Proactively offering to send over a model you’ve built shows you’re confident enough in your work product to share this with an employer without being prompted to do so, but also that you’ve taken the time to create this on your own and you’re committed to improving as a real estate professional.

This work sample should be simple enough that it’s easy to audit, but also dynamic enough that it shows a solid understanding of how Excel can be used in a real estate context. Just being able to show you can create a model with clean formatting, inputs that drive dynamic cash flow calculations, and simple, clear outputs and return metrics can go a very long way towards helping you land an offer.

Prepare For an Excel Modeling Exam

My last recommendation is to prepare for a potential in-office Excel modeling exam, in a way that maximizes your chances of success in a variety of different scenarios.

What I mean by this is that, in most cases, you won’t know exactly what’s going to be included in an Excel modeling case study before you step into the office.

Regardless of how well-prepared you are, there are likely going to be several questions that trip you up, which can sometimes impact your entire model (and all answers to related questions).

While this might seem like a worst-case scenario, employers generally don’t expect candidates to answer every question perfectly on an exam, but they do expect a solid understanding of the fundamentals and an ability to create a dynamic model from scratch in Excel.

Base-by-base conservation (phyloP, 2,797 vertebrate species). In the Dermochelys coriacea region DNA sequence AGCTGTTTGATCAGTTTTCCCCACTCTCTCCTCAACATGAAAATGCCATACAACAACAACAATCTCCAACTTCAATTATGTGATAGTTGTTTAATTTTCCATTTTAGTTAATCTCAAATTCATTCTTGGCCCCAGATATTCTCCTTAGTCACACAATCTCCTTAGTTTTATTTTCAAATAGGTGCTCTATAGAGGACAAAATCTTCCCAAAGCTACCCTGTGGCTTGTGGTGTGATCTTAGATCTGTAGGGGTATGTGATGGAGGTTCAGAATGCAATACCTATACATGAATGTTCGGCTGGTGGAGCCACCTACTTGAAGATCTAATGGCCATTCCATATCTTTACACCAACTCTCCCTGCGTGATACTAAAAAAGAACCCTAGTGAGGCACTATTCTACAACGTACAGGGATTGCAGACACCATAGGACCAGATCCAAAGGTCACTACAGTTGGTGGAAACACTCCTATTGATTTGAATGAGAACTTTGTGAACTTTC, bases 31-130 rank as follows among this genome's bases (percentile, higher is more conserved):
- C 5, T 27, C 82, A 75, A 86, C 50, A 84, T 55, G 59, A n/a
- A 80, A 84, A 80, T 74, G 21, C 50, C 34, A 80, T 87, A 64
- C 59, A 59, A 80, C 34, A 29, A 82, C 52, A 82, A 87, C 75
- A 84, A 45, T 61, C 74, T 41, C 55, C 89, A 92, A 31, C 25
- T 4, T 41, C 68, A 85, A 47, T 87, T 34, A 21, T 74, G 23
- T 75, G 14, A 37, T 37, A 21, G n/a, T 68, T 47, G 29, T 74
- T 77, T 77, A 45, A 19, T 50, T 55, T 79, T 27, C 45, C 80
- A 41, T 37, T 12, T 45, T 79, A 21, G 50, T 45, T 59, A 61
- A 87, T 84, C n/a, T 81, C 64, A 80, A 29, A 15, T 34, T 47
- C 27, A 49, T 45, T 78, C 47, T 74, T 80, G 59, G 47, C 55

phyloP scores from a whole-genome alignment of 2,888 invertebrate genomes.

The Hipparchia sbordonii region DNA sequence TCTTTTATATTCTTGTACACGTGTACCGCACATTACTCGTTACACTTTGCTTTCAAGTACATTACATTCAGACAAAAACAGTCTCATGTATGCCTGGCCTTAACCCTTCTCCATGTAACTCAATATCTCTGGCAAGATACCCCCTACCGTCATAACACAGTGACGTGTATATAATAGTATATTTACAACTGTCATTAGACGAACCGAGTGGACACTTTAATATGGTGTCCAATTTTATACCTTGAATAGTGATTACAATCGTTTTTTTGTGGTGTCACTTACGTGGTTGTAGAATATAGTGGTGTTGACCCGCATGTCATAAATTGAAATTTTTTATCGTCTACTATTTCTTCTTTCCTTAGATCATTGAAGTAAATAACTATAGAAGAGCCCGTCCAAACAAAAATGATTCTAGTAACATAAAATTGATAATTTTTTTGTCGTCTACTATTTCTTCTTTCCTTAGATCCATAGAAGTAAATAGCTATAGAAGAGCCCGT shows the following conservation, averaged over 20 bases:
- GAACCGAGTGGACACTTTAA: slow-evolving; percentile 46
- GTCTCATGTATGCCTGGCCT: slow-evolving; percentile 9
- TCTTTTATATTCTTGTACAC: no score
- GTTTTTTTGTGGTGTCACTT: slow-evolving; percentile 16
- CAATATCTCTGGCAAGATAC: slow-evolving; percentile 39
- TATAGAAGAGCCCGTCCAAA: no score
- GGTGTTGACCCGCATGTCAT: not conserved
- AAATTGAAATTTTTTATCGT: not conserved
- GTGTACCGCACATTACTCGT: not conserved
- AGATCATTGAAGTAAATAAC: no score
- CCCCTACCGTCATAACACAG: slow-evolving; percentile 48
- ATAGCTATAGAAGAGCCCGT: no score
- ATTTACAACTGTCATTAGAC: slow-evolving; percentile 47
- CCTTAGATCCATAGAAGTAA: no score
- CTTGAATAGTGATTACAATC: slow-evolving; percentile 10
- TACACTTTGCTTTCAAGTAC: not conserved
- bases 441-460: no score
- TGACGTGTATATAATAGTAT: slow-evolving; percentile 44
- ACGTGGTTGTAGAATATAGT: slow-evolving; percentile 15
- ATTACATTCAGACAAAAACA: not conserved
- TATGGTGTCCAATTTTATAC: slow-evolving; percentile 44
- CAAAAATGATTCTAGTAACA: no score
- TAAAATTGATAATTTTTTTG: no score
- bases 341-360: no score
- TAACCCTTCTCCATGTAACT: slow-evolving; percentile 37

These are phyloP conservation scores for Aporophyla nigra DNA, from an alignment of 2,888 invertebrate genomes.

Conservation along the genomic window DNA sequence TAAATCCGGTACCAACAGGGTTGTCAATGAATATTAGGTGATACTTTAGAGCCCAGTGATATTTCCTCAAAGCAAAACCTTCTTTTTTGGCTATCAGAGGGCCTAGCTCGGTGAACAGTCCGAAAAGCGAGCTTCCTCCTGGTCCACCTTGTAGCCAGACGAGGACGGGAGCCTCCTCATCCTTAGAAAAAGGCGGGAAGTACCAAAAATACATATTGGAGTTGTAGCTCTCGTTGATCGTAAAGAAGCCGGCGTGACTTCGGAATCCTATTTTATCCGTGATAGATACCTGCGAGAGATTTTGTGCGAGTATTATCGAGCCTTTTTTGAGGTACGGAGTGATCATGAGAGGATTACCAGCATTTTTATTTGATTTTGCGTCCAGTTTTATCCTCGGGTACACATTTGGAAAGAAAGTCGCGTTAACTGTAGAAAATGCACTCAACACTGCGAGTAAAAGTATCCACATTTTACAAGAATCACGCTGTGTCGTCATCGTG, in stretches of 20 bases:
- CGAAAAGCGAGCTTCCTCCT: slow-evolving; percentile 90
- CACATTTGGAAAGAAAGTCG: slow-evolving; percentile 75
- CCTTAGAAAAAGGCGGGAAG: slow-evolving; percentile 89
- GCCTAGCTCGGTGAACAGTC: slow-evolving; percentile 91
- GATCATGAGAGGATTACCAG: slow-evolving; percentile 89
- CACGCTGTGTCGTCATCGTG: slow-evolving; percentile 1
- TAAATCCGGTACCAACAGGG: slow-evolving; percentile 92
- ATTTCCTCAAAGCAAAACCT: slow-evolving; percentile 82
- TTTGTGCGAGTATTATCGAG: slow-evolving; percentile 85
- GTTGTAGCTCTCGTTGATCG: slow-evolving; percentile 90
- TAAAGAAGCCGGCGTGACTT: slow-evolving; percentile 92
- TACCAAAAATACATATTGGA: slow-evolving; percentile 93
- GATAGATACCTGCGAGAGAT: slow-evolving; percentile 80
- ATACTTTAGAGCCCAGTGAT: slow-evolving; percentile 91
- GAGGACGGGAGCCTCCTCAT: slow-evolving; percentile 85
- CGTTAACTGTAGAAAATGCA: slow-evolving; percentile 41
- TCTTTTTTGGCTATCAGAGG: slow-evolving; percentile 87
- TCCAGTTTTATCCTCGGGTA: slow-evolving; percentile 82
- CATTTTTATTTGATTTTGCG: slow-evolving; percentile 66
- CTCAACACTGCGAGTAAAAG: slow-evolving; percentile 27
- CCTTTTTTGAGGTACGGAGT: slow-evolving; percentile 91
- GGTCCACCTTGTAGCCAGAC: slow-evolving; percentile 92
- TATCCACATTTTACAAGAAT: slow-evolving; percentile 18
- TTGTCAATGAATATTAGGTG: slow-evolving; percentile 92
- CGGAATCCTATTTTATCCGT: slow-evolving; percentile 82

Even though you may not be an expert in modeling things like construction financing, affordable rent restrictions, or commercial lease turnover, if you have the basics down and can create a clean, dynamic model, you’re very likely to still perform well when unfamiliar topics are thrown your way.

Just make sure you’re prepared to build a model that can dynamically reflect changes to things like an assumed purchase price, in-place rental rates and expenses, assumed rent and expense growth over time, and an exit cap rate assumption, and that your models can automatically calculate metrics like the IRR, equity multiple, and cash-on-cash return.

How To Build The Skills You’ll Need

If you want to make sure you have the real estate financial modeling and analysis skills you’ll need to make it into and through the interview process for analyst and associate roles at top real estate firms, make sure to check out our all-in-one membership training platform, Break Into CRE Academy.

A membership to the Academy will give you instant access to over 120 hours of video training on real estate financial modeling and analysis, you’ll get access to hundreds of practice Excel interview exam questions, sample acquisition case studies, and you’ll also get access to the Break Into CRE Analyst Certification Exam. This exam covers topics like real estate pro forma and development modeling, commercial real estate lease modeling, equity waterfall modeling, and many other real estate financial analysis concepts that will help you prove to employers that you have what it takes to tackle the responsibilities of an analyst or associate at a top real estate firm.

As always, thanks so much for reading, and make sure to check out the Break Into CRE YouTube channel for more content that can help you take the next step in your real estate career.